Who gets to decide which foods are disgusting?

If you ever watched Anthony Bourdain’s show No Reservations, you probably saw the erstwhile chef eating foods that to most Western palates would be deemed ‘disgusting’, items such as warthog anus and fermented shark fin. However, to the peoples where these foods originated, they are thought of as delicacies, or at least national symbols to be proud of. This notion of who gets to control which foods are considered disgusting is explored by Jiayang Fan in a fascinating (and lengthy) article in The New Yorker.

Yan explains the concept by first introducing us to Sweden’s Disgusting Food Museum and then contrasting the items on display there with her own experience of being an immigrant to a new country, where items cherished by the majority are completely foreign and off-putting to those newly landed on the nation’s shores. “To be a new immigrant is to be trapped in a disgusting-food museum, confused by the unfamiliar and unsettled by the familiar-looking,” she writes, adding that “The firm, crumbly white blocks that you mistake for tofu are called feta. The vanilla icing that tastes spoiled is served on top of potatoes and is called sour cream. At a certain point, the trickery of food starts to become mundane. Disgusting foods become regulars in the cafeteria, and at the dinner table.”

When I read the article, I immediately thought of comments made on the recent post about insects being part of the future of food. The comments were along the lines of “thanks but no thanks.” But is the concept of eating bugs really that revolting? I once ate chocolate covered crickets because the idea intrigued me. I was hesitant at first, but after a few bites I realized that the crickets added a nice crunch and savory counterpoint to the sweet milk chocolate. My husband had a similar experience on a trip to Mexico. He was in a restaurant and was enticed by the aroma of a dish that a waiter was carrying to another table. My husband flagged down the waiter and ordered the dish. After he ate it – and enjoyed it immensely – he asked what it was and discovered that it was ant larvae and pupae (escamoles). Had he known in advance there is no doubt that he would not have ordered the food.

In her deep dive, Yan also explores the role of natural selection in the formation of the disgust response, and how community and culture reinforce the notion of which foods – and other items – are disgusting. She also weaves in how COVID-19 has affected people’s sense of smell, rendering some foods extremely off-putting. The article is an engrossing examination of the concept of disgust.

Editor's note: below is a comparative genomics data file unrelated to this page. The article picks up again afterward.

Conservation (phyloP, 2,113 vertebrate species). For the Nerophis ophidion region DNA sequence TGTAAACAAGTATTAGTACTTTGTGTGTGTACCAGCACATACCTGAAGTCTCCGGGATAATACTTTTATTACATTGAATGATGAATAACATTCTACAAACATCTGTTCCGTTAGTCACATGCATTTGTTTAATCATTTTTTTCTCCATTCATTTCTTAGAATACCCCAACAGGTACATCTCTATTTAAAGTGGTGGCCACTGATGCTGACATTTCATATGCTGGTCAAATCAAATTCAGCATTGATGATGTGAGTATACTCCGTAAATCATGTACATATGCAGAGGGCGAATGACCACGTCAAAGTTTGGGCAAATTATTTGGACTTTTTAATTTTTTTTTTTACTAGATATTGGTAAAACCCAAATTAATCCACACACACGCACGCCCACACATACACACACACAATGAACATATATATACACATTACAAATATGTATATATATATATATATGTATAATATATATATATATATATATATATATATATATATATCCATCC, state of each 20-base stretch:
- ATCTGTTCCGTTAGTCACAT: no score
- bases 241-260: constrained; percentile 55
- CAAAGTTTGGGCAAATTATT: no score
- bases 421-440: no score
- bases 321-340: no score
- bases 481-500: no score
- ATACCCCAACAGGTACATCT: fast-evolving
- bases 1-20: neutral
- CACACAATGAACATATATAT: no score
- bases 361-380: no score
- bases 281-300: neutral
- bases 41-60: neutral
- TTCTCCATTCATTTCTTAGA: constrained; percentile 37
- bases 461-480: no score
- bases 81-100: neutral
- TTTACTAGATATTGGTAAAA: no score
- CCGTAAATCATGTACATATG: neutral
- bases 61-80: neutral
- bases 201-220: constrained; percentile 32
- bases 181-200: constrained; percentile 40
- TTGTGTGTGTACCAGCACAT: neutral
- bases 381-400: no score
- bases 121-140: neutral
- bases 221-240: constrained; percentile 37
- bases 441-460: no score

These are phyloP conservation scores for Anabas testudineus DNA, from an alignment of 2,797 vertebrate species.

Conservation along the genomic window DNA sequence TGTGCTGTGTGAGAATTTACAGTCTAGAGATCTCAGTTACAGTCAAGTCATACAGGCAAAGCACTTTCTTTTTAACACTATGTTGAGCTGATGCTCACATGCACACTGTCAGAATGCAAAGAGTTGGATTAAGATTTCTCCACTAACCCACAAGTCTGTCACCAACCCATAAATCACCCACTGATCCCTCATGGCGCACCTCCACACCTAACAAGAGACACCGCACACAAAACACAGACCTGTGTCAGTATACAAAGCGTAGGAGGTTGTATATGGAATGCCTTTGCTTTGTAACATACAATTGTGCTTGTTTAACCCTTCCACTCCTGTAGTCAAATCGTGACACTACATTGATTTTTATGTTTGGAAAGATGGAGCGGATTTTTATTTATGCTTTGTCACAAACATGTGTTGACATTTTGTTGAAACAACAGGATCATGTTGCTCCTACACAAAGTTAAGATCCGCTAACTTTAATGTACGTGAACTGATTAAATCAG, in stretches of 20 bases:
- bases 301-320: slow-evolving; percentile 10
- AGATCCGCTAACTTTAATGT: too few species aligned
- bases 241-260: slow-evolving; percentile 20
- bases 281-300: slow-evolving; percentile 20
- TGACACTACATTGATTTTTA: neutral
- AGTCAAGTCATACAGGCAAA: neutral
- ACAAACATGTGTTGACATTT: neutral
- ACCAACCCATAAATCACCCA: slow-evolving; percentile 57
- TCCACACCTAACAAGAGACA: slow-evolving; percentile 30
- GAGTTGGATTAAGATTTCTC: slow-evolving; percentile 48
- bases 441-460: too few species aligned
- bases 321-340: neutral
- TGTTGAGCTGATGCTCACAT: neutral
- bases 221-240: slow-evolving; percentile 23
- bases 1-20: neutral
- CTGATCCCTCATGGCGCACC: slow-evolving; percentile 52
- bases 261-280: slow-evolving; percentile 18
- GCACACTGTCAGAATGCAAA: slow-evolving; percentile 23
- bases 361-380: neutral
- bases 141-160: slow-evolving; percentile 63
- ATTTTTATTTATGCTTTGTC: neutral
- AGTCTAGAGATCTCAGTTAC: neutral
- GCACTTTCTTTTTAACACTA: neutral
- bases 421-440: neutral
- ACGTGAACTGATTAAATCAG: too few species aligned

Photo of Roast haggis from The Telegraph by Carolyn Hart

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  • Jane  on  May 12, 2021

    It’s a fascinating article – I highly recommend it.

  • sir_ken_g  on  May 13, 2021

    Well I have eaten both hákarl, and durian. Add dog and guineapig to that.

  • TrishaCP  on  May 13, 2021

    I agree this was a really interesting article.

  • mcvl  on  May 14, 2021

    A Malaysian friend of mine recalled his first supper at the English boarding school he attended as a teenager. The main dish was thick, cheesy pizza, and all he could think was “I’m not gonna make it, I just can’t get that */stuff/* down”

  • Foodycat  on  May 15, 2021

    I’ve become very wary of saying foods are disgusting – it’s so often used to “other” people from ethnic minorities. I’ve had friends from East & South East Asia get abuse for “eating bats” since Covid started, and with the rise in anti-Asian hate crimes it’s not just a matter of personal tastes for food. I might not want to eat something, but I am not going to say it revolts me.

  • gamulholland  on  May 15, 2021

    Maybe because I’m a physician and have had to dissect a human cadaver, but I can’t do recognizable pieces of meat. I immigrated to the US as a kid, from Belfast, Ireland, and both cultures eat recognizable pieces of meat— you know, on the bone, with skin, with gristle— but I never enjoyed them (too real), and then med school did me in. My sister says that qualifies as picky, but I cook food from lots of different cultures with spices and sauces and veggies that require shopping at the various local Asian groceries or Indian grocery— I don’t think I’m picky. I can manage ground meat, I should add. So there’s an example of finding food disgusting that is not cultural or related to novelty. 🙂

  • Foodycat  on  May 16, 2021

    @gamulholland – I understand that! My mother is a renal nurse. Kidneys were NEVER on our table!

  • Fyretigger  on  May 16, 2021

    An interesting example of something with an “ick factor” eaten culturally, that is not based on ethnicity is the so-called Rocky Mountain Oyster or Prarie Oyster. They are bull calf testicles, removed in turning bull calfs into steers. They are eaten all over the Americas and in parts of Europe where cattle are raised, but largely known and available only within the ranching culture.

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